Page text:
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Resident believes Sumter owed money for waste fees

By: Patrick Ellis/ Demopolis Times Writer

YORK-Kaye Kiker of the Citizens Task Force attended the Sumter County Commission meeting on Monday, January 12 for one single purpose. That purpose was to ask the county commission to write a letter to the Alabama Department of Revenue asking for an investigation into Chemical Waste Management possibly defrauding the citizens of Sumter County and the state of Alabama on the tax from the tonnage fees.

“I’m here to ask that a letter be written on behalf of the people of Sumter County to the department of revenue.”

Kiker’s claim comes from the lawsuit Mark W. Gregory, et al vs. Chemical Waste Management, Inc. from 1996. The lawsuit claimed that the original owners of the dump were not receiving their share of the over $700 million in royalties from the corporation. Federal Judge Ordell Horton ruled that WMX committed fraud, as well as misrepresentation to the original owners and awarded them $91 million.

“What is troubling about this case is that fraud, misrepresentation and dishonesty apparently became part of the operating culture of the Defendant Corporation (WMX). Even more so, Defendant and its corporate officers apparently refused to recognize their duties as required by the totally unambiguous contract.” Federal Judge Horton said.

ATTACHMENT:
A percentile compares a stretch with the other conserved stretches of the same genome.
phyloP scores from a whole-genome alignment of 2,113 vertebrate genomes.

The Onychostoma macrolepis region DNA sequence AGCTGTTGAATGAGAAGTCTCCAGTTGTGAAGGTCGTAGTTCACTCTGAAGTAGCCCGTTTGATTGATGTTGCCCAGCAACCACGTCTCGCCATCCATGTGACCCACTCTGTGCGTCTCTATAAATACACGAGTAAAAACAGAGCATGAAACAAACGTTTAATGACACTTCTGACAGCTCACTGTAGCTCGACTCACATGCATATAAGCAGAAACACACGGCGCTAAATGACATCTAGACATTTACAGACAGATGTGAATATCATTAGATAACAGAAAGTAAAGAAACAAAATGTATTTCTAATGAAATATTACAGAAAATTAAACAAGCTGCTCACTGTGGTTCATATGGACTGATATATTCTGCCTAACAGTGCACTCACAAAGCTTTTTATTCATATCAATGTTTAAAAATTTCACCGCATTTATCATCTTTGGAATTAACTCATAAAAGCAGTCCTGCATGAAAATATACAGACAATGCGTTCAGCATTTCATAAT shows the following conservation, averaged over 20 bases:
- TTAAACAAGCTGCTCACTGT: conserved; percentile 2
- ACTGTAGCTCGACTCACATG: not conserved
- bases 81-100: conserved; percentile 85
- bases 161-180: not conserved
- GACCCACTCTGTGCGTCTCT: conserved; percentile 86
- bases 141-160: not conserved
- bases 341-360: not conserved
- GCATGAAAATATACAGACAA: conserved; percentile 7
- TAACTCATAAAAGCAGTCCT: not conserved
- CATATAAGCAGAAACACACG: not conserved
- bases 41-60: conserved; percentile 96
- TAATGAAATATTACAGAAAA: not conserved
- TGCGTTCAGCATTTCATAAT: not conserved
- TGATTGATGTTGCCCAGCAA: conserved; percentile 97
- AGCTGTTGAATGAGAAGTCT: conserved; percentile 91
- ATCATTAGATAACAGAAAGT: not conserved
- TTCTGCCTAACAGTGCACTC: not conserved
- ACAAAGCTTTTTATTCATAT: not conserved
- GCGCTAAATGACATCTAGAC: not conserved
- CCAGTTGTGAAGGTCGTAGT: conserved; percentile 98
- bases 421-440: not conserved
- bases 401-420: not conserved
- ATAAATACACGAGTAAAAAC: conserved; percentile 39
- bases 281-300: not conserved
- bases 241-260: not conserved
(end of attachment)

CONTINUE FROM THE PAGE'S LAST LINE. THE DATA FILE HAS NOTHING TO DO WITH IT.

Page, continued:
Kiker feels that if they would consider committing fraud to the original owners then what stops them from doing it to the county or even the state. She said that the state has a tax it places on toxic waste dumping. The Alabama state tax on waste disposal is anywhere from $22 to $116 per ton for out of state wastes and $40 per ton for in state waste.

Kiker also thinks that big corporations like WMX always come to small black rural towns to build their landfills and dumpsites.

The UCC Commission for Racial Justice agrees with Kiker.

“The 1983 GAO study and the data assembled for the Commission for Racial Justice show a propensity for locating large commercial landfills in predominantly rural black communities: the largest commercial hazardous waste landfill in the nation is located in Emelle, Alabama (Sumter County) where Blacks comprise 78.9 percent of the population.” “Toxic Wastes and Races,” UCC Commission for Racial Justice.

Kiker said that back in 1986 WMX was the largest employer in Sumter County employing over 480 people.

She also said that the site is 3,400 acres and contains about 10 million tons of toxic waste. Thus making it the largest dump in the nation.

“In 1978, the international waste disposal conglomerate Waste Management, Inc. decided to buy a small dump from Resource Industries in the village of Emelle in the center of Sumter. Jim Parsons, one of the original owners of the dump and son in law of then Governor George Wallace sold the dump to CWM. Since acquiring the landfill, WMX has dumped millions of tons of hazardous waste on what was once lush farmland, creating the largest hazardous waste landfill in the United States, and possibly the world. A local county official calls the 2,700 acre landfill expanded from 340 acres since WMX has owned it ‘America’s largest pay toilet.” The dump sits directly over the Eutaw Aquifer, which supplies water to a large part of Alabama.” Excerpts taken from WASTE MANAGEMENT, INC: An Encyclopedia of Environmental Crimes&Other Misdeeds, A GREENPEACE REPORT by Charlie Cray, 1991.